A Franco-Flemish double-manual harpsichord, originally a transposing harpsichord made in Antwerp in 1617, and then ravalé in Paris in 1750 by François Étienne Blanchet, and then by Jacques Barberini and Nicolas Hoffmann in 1786.

 

 

Details of the original state of the instrument

          A careful examination of the instrument has revealed that it was originally a Flemish 'transposing' double-manual harpsichord but, despite the ‘HR’ rose in the soundboard, there is a great deal of evidence which shows that this instrument was not made not by any of the members of the Ruckers/Couchet family.  The rose itself appears to have been taken from a genuine Ioannes Ruckers instrument made in his early period before 1614, but this rosette does not fit into the hole in the soundboard into which it has been placed.  On the other hand both bridges retain their original bridge pinning, and an analysis of the lateral placement of the bridge pins shows that these were spaced relative to one another using simple numbers involving the Antwerp duim (inch) and voet (foot).  In addition empty holes in the soundboard for the 4' hitchpins and on the 4' bridge for the bridge pins indicate that there were the usual doubled pairs of strings for the e/g notes normally found on double-manual Flemish harpsichords (see the diagram of the keyboards a normal Flemish 'transposing' double-manual harpsichord shown below). 

 

 

Schematic representation of the keyboards of a normal Flemish 'transposing harpsichord.

The upper manual has a block in the bass and a compass of C/E to c3 at normal pitch.

The lower manual has a compass of C/E to f3 at a pitch a fourth lower than the upper manual.

The 3 triangles at the top represent the 3 original pairs of bridge pins and hitchpins for the e/g notes, all of which are still clearly evident on the 4' bridge and 4' hitchpin rail.

 

On this model of harpsichord there are the three sets of the doubled pairs of 4' bridge pins and hitchpins, each spaced from one another by an octave (12 notes) of strings as in the diagram above (the original doubled 8' bridge and hitchpins have been disguised by the addition of a second set of 8' strings).  Therefore it is clear both from the relative string spacing and from the paired e/g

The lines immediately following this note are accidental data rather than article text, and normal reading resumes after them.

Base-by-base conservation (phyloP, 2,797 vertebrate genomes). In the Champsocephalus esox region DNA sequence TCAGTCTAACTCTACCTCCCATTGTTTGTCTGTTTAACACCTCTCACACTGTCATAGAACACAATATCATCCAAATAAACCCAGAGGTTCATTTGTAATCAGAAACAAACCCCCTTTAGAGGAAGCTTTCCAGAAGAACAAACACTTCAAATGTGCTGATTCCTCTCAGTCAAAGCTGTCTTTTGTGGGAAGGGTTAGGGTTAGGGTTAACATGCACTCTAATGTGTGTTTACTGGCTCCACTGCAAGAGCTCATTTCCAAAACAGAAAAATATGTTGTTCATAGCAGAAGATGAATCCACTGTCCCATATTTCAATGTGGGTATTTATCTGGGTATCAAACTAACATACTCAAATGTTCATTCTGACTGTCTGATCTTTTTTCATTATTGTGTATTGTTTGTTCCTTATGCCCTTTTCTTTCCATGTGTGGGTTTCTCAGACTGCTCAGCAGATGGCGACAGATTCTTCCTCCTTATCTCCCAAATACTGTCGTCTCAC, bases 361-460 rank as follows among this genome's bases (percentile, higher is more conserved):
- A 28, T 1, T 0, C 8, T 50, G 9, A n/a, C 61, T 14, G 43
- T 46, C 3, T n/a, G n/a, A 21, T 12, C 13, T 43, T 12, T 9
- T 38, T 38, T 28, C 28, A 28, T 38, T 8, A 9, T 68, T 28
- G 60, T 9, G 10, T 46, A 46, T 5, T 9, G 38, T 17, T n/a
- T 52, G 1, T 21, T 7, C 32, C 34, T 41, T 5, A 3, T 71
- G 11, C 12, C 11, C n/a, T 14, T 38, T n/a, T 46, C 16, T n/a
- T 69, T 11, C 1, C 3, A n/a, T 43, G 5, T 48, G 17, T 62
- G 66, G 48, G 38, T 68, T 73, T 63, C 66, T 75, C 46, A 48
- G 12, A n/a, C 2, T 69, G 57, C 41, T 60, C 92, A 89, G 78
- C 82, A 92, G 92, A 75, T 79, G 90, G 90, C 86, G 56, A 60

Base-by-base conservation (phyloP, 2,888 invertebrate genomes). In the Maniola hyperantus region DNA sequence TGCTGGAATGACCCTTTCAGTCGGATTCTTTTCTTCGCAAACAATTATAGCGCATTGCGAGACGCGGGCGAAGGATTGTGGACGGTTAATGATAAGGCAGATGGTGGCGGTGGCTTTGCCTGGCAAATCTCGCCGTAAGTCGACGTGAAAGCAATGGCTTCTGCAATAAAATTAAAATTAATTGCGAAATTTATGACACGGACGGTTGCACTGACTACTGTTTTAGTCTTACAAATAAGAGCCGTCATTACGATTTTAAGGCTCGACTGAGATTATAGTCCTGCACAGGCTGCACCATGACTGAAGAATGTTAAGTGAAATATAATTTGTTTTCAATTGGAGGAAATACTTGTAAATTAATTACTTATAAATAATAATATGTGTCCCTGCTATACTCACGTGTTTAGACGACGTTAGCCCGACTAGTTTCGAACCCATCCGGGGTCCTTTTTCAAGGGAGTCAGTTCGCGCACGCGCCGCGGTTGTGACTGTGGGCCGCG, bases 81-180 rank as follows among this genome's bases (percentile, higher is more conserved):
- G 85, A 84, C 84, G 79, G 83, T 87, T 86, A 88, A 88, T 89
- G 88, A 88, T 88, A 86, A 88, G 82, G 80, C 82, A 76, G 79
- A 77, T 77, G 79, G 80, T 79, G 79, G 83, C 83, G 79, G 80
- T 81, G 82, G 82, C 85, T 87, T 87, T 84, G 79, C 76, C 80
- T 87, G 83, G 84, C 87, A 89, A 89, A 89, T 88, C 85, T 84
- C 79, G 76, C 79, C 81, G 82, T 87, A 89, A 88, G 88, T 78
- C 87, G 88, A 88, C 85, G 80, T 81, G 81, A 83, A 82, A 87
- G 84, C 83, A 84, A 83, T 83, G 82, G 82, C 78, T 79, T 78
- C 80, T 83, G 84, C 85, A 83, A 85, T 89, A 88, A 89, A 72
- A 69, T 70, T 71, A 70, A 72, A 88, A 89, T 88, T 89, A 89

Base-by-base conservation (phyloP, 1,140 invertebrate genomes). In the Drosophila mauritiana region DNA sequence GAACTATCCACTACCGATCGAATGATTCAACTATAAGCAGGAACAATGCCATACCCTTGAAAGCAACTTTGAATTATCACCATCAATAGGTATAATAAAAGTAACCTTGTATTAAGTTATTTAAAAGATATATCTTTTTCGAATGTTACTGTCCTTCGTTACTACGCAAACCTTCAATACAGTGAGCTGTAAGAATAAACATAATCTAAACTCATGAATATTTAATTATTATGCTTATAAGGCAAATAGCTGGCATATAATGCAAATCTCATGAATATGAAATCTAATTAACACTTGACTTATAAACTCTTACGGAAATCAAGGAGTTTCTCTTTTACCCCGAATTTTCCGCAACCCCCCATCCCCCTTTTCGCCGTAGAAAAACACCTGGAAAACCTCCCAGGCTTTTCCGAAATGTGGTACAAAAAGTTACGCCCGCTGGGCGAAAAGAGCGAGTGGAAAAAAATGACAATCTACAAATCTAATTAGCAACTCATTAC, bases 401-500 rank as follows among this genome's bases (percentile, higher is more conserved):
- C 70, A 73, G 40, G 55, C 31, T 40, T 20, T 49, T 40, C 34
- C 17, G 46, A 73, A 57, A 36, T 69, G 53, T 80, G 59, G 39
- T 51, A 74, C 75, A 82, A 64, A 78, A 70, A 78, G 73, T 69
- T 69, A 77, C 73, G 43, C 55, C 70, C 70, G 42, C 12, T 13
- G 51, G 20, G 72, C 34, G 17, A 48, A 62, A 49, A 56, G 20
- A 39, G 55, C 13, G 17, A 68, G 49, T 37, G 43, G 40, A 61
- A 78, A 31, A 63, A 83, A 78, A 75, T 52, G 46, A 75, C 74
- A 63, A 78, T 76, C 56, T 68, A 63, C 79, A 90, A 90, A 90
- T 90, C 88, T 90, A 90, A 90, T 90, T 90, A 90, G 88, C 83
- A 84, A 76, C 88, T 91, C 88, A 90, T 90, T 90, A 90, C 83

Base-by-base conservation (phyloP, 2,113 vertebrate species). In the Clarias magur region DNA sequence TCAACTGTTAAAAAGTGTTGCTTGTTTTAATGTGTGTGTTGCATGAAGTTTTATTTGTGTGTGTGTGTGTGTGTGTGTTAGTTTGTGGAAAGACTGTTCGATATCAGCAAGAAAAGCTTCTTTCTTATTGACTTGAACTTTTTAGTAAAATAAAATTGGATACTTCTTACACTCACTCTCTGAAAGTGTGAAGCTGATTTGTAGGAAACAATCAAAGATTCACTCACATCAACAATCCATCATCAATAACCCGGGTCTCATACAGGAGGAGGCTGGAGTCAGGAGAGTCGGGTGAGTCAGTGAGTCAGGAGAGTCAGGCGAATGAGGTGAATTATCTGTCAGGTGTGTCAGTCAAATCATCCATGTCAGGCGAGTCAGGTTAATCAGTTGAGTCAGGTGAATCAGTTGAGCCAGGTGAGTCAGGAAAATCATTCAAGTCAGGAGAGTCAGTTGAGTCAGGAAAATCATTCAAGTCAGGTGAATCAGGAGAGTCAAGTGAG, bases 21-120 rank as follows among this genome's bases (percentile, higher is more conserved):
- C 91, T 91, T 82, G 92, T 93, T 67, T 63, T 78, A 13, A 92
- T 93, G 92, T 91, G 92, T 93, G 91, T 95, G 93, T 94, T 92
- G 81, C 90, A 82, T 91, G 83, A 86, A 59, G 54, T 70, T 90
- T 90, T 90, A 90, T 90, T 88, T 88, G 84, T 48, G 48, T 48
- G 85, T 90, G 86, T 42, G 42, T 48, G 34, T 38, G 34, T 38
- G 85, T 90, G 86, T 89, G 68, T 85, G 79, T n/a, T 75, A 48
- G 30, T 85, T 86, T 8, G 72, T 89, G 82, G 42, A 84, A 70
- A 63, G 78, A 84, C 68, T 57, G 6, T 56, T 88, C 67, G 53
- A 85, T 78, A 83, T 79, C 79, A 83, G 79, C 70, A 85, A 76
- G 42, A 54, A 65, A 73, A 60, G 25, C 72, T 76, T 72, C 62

notes that this instrument was originally a Flemish transposing double-manual harpsichord with the usual upper-manual compass of C/E to c3 (short- octave bass) at normal pitch, and the lower manual had the normal C/E to f3 bass short-octave compass and was pitched a fourth lower as in the diagram above.

           In addition, a study of the measurements of the instrument and the lateral spacings of the 8' and 4' bridge pins shows that it was designed and made in Antwerp using the Antwerp units of measurement the voet (foot) and duim (inch).  No other country or city North of the Alps used the same unit of measurement found to have been used to make this instrument, so it can be assigned to Antwerp with a very high degree of certainty, not only because it uses the Antwerp duim and voet in its design and construction, but also because of the many characteristics it bears of the usual Antwerp construction style.  However, although it is clearly an instrument made in Antwerp, many of the features of the instrument are completely different from those of a normal Ruckers double-manual instrument and, indeed, the way that the unit of measurement was used to design the lateral string spacing and the division of the keyboard spacings was also different.  The instrument cannot therefore be attributed to any of the members of the Ruckers family who were also active in Antwerp in 1617 when this instrument was made.

 

This instrument is therefore an extremely rare and unusual example of a Flemish non-Ruckers double-manual transposing harpsichord made in Antwerp.  There are only a very, very few other surviving seventeenth-century Flemish non-Ruckers double-manual harpsichords!

 

Important Features of this harpsichord

 

A brief history of the musical and decorative states of the Franco-Flemish harpsichord

 

Details of the eighteenth-century states of this harpsichord

  

 Details of the modern history of this harpsichord

 

 A problem encountered in the ethical restoration of this harpsichord

 

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